Rating: 4.5 stars
Abandoned is the second book in Barnaby’s Little Boy Lost series and it picks up shortly after the end of the first one. As these stories are told as a continuous series, this review will give away the ending of the first book. I highly recommend reading them in order (see my review of Enlightened, book #1).
As Abandoned begins, Brian McAllister is trying to recover from the devastating loss of his boyfriend and best friend Jamie Mayfield. Jamie’s parents took him away to San Diego following their discovery that the two boys are gay and sexually involved. Brian is determined to follow Jamie to California as soon as he graduates in hopes of finding him so they can be together once again. His pain at the loss of Jamie is palpable and ever present, and finding him is all Brian can think about. He is especially concerned not to have heard from Jamie and he worries something terrible may have happened to him.
Before he can go after Jamie, Brian must make it through the school year and graduate. Things are incredibly difficult at school, however, as word has spread about their relationship. Brian is bullied and taunted, most aggressively by Brad Mosely, brother of Emma whom Jamie had pretended to date as a cover for Brian and Jamie’s relationship. Brad is determined to avenge his sister’s honor and injures Brian at school badly enough to require a trip to the hospital. Yet the school administration remains indifferent and the only one on his side is the art teacher Mr. Barnes. The bullying doesn’t stop however, and one day Brad and his friends beat Brian to within an inch of his life, putting him into a coma and breaking many bones. He is forced out of school for months of long recovery. Again Mr. Barnes comes to his aid, helping Brian keep up with his school work and being there as someone who understands what Brian is going through being gay and bullied.
Gradually things settle down at school and Brian begins to find his way a bit. He joins a karate class taught by the school gym teacher, learning self defense and gaining strength and confidence. There he meets Adam, a young man from a nearby school who is also gay. The two train together, both advancing quickly, and becoming close friends. Things also begin to look up at home. After a scare with child services, Richard and Carolyn want to adopt Brian and make him legally their son. Brian is thrilled to be officially part of a family. He has always felt like such a burden to them that he is relieved and amazed that they care so much about him and want him as part of their lives even after he turns 18.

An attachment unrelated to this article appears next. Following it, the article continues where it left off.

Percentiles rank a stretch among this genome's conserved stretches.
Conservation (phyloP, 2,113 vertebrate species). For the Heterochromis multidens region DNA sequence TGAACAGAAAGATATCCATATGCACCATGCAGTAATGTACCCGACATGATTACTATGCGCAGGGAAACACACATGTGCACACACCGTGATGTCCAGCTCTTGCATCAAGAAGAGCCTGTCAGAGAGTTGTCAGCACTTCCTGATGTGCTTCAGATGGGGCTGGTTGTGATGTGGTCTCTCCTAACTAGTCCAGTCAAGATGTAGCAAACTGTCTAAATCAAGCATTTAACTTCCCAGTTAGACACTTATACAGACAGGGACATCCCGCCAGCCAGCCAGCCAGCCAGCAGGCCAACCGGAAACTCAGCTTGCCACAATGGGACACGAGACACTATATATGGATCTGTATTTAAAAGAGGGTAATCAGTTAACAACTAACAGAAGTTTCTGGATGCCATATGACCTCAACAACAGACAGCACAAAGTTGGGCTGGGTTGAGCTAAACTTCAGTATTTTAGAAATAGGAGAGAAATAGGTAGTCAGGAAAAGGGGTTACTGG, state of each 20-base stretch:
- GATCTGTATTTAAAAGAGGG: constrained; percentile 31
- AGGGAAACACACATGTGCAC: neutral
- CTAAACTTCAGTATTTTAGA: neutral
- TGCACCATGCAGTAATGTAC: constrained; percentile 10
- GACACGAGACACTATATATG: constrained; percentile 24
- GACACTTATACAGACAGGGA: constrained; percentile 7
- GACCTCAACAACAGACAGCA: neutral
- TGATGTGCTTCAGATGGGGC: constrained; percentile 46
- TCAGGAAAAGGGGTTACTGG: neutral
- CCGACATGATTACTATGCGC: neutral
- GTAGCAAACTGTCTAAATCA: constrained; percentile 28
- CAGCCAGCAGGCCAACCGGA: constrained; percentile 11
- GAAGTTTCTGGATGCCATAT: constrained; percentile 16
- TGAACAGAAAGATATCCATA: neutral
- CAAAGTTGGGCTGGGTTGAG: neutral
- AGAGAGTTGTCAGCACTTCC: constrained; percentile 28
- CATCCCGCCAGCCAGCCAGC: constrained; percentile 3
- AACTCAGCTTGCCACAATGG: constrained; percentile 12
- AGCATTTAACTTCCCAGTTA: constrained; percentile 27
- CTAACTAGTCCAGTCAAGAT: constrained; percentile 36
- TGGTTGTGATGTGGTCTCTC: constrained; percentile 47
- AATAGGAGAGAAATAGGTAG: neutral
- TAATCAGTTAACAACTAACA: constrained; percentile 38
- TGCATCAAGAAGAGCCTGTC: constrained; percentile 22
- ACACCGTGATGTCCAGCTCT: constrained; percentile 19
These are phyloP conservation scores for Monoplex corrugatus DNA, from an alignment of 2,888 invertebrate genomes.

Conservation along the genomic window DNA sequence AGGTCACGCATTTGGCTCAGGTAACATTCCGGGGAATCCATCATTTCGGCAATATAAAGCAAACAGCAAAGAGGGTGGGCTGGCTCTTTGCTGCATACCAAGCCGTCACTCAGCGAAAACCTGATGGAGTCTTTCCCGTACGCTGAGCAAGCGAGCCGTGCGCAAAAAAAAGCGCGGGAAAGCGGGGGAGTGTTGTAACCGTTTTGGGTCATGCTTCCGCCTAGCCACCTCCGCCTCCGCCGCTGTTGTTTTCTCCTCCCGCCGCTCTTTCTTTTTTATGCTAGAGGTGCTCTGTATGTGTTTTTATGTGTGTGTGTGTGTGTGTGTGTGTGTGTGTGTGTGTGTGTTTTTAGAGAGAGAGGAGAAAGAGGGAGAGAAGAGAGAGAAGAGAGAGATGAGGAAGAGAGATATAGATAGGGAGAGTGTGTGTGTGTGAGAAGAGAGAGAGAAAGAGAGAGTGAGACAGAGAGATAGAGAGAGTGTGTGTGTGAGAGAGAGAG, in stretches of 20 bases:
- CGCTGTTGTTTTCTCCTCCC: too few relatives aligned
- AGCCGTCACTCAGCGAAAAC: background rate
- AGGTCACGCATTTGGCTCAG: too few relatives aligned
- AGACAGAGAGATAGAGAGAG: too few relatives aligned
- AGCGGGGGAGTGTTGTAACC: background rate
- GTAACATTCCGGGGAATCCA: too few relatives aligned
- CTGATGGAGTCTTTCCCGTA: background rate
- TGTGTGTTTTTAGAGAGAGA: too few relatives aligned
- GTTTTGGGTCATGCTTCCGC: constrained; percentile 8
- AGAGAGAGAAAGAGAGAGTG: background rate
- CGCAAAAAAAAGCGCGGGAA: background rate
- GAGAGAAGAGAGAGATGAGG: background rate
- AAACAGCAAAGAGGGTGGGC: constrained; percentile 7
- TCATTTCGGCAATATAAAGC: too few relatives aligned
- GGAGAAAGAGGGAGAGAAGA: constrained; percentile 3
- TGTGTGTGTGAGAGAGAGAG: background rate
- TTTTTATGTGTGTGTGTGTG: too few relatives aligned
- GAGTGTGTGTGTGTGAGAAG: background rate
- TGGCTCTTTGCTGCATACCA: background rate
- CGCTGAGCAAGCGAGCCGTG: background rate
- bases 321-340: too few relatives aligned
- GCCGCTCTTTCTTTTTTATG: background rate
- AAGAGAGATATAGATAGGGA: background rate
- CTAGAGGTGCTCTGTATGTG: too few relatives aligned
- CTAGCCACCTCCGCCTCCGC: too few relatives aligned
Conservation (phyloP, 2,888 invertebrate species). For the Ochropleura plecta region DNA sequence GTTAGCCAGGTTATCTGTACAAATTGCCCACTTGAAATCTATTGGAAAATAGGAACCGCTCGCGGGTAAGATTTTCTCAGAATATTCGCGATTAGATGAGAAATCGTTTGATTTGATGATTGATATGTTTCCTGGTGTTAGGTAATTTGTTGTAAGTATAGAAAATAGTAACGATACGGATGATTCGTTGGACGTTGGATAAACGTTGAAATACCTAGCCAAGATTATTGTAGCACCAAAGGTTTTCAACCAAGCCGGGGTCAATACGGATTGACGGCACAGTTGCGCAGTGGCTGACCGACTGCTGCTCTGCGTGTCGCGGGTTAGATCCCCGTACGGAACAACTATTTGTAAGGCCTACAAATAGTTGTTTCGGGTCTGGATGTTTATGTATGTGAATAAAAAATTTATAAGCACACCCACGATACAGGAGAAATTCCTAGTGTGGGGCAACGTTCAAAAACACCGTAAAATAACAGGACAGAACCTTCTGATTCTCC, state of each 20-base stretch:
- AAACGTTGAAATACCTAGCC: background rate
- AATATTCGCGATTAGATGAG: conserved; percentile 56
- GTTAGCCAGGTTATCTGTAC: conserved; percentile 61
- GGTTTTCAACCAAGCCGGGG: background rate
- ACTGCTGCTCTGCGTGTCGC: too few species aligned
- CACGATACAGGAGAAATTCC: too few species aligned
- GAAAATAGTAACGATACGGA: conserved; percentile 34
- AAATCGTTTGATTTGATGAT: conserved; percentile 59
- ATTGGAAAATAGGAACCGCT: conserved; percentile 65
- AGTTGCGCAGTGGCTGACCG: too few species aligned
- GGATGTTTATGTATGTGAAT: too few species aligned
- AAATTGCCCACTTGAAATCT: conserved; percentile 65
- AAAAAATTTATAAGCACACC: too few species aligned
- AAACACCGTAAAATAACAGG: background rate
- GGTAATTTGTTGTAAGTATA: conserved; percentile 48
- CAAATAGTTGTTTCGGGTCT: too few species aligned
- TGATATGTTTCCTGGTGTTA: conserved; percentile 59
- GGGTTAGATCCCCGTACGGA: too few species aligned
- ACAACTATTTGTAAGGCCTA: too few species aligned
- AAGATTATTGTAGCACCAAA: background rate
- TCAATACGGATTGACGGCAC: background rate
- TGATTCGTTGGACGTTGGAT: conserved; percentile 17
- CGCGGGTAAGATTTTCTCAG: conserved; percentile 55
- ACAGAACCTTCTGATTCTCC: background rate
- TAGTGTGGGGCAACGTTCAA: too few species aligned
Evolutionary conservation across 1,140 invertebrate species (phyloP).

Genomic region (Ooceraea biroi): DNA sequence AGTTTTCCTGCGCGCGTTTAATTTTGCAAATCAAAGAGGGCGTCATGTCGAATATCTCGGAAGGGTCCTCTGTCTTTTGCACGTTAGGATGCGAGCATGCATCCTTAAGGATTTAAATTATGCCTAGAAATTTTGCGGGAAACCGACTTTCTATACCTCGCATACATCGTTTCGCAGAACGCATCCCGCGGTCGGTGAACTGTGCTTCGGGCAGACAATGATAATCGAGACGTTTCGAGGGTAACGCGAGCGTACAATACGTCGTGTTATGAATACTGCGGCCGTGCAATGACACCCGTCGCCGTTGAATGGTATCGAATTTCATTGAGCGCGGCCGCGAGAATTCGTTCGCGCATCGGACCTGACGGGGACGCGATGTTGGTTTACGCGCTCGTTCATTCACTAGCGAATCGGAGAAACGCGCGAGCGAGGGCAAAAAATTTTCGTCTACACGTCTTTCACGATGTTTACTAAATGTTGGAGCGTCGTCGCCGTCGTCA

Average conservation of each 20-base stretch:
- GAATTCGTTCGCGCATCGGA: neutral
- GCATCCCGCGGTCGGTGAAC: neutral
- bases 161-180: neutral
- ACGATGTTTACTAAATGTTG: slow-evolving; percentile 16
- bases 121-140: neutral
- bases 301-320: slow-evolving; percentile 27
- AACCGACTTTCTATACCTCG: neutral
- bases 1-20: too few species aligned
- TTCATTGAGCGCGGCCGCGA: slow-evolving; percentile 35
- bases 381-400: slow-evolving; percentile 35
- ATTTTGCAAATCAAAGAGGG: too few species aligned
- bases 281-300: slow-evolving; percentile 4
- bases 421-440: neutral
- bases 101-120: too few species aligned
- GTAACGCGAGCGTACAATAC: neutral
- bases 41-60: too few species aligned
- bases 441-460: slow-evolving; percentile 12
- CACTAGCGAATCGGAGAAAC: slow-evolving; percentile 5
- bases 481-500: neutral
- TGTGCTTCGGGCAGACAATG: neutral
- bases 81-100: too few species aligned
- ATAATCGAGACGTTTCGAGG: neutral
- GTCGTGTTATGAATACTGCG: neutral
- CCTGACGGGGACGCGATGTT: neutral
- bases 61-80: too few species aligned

Brian’s life is finally starting to come back together after Jamie leaving and the bullying at school. He has a close friend in Adam (who would love to be more than friends), caring advisors in Mr. Barnes and his Sensi at the dojo. and loving parents. Brian has a opportunity to go to college and move forward with his life. At the same time, he still loves and desperately misses Jamie. He is spurred on by the memory of Jamie telling Brian never to forget he loves him. As his birthday draws closer, Brian is at a crossroads that will determine his future and must decide which path to take — go to college or go after Jamie.
I really enjoyed this second story and thought it was an interesting shift from the first book. Enlightened was so focused internally on Jamie and Brian and their relationship. The boys almost exist in their own world, so consumed are they with their love for each other and their fear of discovery. The growth they had was focused on the them as a couple, rather than either boy individually. In Abandoned, the story shifts almost completely to Brian and his life in the aftermath of Jamie leaving. We are able to see him develop the relationships and close bonds that before he only experienced with Jamie. I really enjoyed seeing him develop friendships with Mr. Barnes and Adam, discover his love of martial arts, and most importantly, finally find a real home with Richard and Carolyn.
This book sets up a really interesting struggle for Brian, as he faces the decision about whether to go to college or to California. Leaving for San Diego is incredibly risky. Brian works all year to save money, research jobs and places to live, and try to figure out where to look for Jamie. But despite that, surviving on minimal money while trying to hunt for Jamie will be incredibly difficult. Chances are unlikely he will be able to even afford to return home. And of course he has no idea what has even been happening with Jamie all this time. College represents a much safer route, and a chance to be with the small family he has built over the course of the year. But it also means giving up on Jamie. I think Barnaby creates a nice balance here, showing why both options are appealing and making us really feel Brian’s struggle to figure out which path to take.
I did wish this book moved the story forward a bit more. Probably because I am impatient for what I hope is Jamie and Brian’s inevitable reunion (although there are still four books to go!). It did feel a little like we were waiting along with Brian for him to turn 18 and something more to happen. But I think this year was an important time in Brian’s life, a chance for him to grow up a bit, develop some new relationships, and figure out how to handle life if he goes out to California. And as a reader, I really loved seeing him overcome the tremendous adversity and horrifying abuse he faces early in the book to become someone happy and healthy and loved. I am truly looking forward to the remaining books and seeing how the adventure continues.